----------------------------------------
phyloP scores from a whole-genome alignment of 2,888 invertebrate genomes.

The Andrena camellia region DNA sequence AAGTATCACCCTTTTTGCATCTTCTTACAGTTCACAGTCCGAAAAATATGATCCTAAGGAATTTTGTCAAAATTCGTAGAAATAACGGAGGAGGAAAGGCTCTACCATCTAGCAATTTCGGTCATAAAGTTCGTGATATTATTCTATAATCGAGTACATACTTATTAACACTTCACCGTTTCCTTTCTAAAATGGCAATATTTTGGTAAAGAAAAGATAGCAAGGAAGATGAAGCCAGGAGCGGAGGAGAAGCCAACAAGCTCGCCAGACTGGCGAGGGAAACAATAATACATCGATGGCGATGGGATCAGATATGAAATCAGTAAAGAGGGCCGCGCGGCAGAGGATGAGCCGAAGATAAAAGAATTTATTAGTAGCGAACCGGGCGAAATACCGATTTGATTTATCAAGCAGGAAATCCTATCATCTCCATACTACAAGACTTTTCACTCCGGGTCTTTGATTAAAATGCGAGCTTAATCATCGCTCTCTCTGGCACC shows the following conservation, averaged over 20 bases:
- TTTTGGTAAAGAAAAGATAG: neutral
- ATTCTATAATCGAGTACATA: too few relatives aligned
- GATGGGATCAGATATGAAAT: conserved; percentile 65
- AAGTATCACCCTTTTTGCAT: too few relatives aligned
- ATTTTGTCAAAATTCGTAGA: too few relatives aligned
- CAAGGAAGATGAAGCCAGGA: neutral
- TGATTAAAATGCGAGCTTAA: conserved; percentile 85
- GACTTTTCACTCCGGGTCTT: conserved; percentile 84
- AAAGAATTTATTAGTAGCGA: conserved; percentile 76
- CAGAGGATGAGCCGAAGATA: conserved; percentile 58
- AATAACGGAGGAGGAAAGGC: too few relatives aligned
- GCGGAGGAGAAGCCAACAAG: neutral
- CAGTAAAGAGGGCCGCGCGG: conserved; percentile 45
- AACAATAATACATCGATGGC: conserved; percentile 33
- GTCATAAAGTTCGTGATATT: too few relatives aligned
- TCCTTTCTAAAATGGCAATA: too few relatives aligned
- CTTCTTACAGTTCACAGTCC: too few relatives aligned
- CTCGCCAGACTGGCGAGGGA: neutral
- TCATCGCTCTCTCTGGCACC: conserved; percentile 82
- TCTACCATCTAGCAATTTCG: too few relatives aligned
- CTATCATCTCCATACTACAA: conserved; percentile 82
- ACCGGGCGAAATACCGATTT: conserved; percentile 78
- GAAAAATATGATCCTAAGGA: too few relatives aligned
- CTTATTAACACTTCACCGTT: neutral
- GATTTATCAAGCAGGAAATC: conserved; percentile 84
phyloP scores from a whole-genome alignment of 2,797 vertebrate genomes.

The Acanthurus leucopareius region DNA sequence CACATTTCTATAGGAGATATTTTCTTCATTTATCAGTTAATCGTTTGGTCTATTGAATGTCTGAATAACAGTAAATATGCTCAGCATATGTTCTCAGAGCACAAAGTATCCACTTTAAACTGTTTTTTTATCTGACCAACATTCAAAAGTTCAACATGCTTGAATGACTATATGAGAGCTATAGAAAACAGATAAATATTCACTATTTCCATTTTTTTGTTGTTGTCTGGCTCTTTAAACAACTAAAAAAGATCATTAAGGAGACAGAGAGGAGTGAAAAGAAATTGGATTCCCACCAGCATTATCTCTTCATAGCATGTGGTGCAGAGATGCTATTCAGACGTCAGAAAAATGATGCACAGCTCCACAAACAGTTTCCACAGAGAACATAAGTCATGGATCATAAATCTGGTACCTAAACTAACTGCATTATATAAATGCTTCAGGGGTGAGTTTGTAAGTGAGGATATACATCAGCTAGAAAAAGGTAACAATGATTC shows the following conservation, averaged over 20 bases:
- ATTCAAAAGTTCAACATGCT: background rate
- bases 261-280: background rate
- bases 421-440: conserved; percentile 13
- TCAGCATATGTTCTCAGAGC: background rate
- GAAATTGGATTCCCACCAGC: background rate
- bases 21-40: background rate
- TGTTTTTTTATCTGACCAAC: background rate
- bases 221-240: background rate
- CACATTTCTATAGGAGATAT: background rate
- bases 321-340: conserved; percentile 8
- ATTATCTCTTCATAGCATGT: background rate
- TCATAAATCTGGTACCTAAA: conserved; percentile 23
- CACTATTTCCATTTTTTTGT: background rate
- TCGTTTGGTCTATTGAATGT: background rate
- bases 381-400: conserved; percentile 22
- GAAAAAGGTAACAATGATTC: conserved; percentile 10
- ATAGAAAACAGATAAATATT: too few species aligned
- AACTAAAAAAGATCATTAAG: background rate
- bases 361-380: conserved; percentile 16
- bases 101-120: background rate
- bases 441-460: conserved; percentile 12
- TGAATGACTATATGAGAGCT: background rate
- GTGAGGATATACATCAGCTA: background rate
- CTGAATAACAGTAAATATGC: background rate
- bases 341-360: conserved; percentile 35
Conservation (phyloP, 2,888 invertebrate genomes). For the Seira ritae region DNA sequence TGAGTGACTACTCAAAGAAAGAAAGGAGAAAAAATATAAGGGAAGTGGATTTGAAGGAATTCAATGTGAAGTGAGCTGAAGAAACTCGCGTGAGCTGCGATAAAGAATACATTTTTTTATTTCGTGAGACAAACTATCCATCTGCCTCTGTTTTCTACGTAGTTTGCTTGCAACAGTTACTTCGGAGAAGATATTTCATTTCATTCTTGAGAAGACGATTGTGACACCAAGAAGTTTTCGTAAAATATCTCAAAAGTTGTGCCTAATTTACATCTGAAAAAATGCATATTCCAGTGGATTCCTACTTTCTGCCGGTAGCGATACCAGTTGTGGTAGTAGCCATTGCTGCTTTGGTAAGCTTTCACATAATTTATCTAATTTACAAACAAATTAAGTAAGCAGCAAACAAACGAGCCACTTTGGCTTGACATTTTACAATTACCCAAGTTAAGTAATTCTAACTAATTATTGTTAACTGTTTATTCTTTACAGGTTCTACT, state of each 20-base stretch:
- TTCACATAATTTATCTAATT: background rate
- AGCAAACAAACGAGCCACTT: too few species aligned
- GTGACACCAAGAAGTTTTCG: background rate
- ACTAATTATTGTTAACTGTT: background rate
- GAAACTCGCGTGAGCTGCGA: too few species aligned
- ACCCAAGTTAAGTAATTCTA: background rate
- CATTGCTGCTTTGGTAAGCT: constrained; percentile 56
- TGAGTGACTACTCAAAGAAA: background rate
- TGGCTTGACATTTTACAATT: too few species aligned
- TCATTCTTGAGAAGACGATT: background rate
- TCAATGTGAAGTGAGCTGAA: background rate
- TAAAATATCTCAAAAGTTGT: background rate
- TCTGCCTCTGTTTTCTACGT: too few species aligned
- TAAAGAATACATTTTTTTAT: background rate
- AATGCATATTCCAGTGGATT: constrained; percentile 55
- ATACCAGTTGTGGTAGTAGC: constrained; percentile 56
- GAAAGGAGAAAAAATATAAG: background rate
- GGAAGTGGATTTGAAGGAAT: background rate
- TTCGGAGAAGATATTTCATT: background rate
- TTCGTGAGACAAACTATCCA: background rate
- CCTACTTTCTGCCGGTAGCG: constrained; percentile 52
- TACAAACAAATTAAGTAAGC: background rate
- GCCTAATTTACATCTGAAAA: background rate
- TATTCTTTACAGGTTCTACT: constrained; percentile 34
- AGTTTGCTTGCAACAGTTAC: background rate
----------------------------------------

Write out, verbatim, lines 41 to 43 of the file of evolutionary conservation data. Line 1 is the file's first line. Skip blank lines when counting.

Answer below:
- TCATAAATCTGGTACCTAAA: conserved; percentile 23
- CACTATTTCCATTTTTTTGT: background rate
- TCGTTTGGTCTATTGAATGT: background rate